The Liberal Tradition in America: An Interpretation of American Political Thought Since the Revolution

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Houghton Mifflin Harcourt, 1955 - History - 329 pages
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Hartz’s influential interpretation of american political thought since the Revolution. He contends that americanca gave rise to a new concept of a liberal society, a “liberal tradition” that has been central to our experience of events both at home and abroad. New Introduction by Tom Wicker; Index.
 

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Folks can argue about Hartz's work until the cows come home, which is why everyone should read it.

Contents

THE PERSPECTIVES OF 1776
35
IH AMERICAS SOCIAL REVOLUTION
67
Part Three The Emergence of Democracy
87
THE WHIG DILEMMA 1 Jacksonian Democracy the July Revolution and the First Reform
89
The Atrophy of Whig Progressivism
96
The Search for an Aristocratic Anchor
102
The Attack on Popular Government
106
The Idea of Democratic Capitalism
110
Race Religion and the Greek Ideal
167
Oblivion and Defeat
172
THE CRUSADE AGAINST FREE SOCIETY 1 Feudal Paternalism and Social Science
178
Positive Metaphysics
184
Tory Socialism and Capitalist Promotionalism
189
The Reactionary Enlightenment Whiggery and the Theory of Democratic Capitalism
198
DEMOCRATIC
203
PROGRESSIVES AND SOCIALISTS
228

HERCULES AND HAMLET 1 Social CrossBreeding and the Democratic Psyche
114
Aristocrat Farmer Laborer
119
The Problem of the Majority
128
Conscience and Appetite
134
The Problem of Unanimity
139
Part Four The Feudal Dream of the South
143
THE REACTIONARY ENLIGHTENMENT 1 Conservatism in a Liberal Society
145
Calhoun and Fitzhugh
158
THE NEW DEAL
259
AMERICA AND THE WORLD
284
notes
313
INDEX
321
96
322
139
323
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About the author (1955)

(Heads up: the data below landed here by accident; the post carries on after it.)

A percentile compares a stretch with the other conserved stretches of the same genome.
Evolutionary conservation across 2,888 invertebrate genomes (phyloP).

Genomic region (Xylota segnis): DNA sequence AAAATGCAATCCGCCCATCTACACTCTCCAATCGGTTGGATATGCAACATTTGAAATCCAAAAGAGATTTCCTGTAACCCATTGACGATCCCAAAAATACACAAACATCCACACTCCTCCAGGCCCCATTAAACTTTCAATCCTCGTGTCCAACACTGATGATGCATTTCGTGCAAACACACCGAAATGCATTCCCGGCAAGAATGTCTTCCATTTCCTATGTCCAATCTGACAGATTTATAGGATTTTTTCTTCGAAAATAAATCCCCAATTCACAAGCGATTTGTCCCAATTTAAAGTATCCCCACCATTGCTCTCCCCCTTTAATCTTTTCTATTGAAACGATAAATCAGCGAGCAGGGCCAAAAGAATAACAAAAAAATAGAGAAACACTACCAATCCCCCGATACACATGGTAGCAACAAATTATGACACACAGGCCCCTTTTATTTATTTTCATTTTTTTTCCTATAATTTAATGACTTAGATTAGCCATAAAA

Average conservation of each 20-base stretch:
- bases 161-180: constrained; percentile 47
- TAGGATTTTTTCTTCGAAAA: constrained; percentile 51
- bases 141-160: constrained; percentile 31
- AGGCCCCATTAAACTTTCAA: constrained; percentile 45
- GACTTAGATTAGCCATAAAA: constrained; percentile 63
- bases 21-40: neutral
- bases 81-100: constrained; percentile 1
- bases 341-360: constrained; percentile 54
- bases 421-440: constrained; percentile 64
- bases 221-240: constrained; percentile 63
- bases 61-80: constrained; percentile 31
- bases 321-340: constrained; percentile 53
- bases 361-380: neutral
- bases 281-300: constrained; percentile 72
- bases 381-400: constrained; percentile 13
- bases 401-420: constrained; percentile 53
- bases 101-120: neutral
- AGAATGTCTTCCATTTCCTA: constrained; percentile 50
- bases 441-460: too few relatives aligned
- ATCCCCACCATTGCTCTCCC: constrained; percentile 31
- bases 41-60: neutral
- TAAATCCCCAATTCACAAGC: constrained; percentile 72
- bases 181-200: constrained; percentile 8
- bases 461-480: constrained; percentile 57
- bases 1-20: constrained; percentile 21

Louis Hartz was born in Youngstown, Ohio, the son of Russian Jewish immigrants, but grew up in Omaha, Nebraska. After graduating from Technical High School in Omaha, he attended Harvard University, financed partly by a scholarship from the Omaha World Heraldnbsp;.Hartz graduated in 1940, spent a year traveling abroad on a fellowship, then returned to Harvard as a teaching fellow in 1942. He earned his doctorate in 1946 and became a full professor of government in 1956. Hartz was known at Harvard for his talented and charismatic teaching. He retired in 1974 due to ill health and spent his last years living in London, New Delhi, New York, then Istanbul, where he died.Hartz is best known for his classic book The Liberal Tradition in America (1955) which presented an original view of America's past that sought to explain its conspicuous absence of ideologies. Hartz argued that American political development occurs within the context of an enduring, underlying Lockean liberal consensus, which has shaped and narrowed the landscape of possibilities for U.S. political thought and behavior. He attributed the triumph of the liberal worldview in America to its lack of a feudal past, and thus the absence of a struggle to overcome a conservative internal order; to its vast resources and open space; and to the liberal values of the original settlers, who represented only a narrow middle-class slice of European society. Hartz was chiefly concerned with explaining the failure of socialism to become established in America, and believed that Americans' pervasive, unthinking consensual acceptance of classic liberalism was the major barrier. Hartz thus firmly rejected Marxist ideas about the inevitability of class struggle.In The Founding of New Societies (1964), Hartz developed the idea that the nations that developed from settler colonies were European "fragments" that in a sense froze the class structure and underlying ideology prevalent in the mother country at the time of their foundation, not experiencing the further evolution experienced in Europe. He considered Latin America and French Canada to be fragments of feudal Europe, the United States, English Canada, and Dutch South Africa to be liberal fragments, and Australia and English South Africa to be "radical" fragments (incorporating the non-Socialist working class radicalism of early 19th century Britain).

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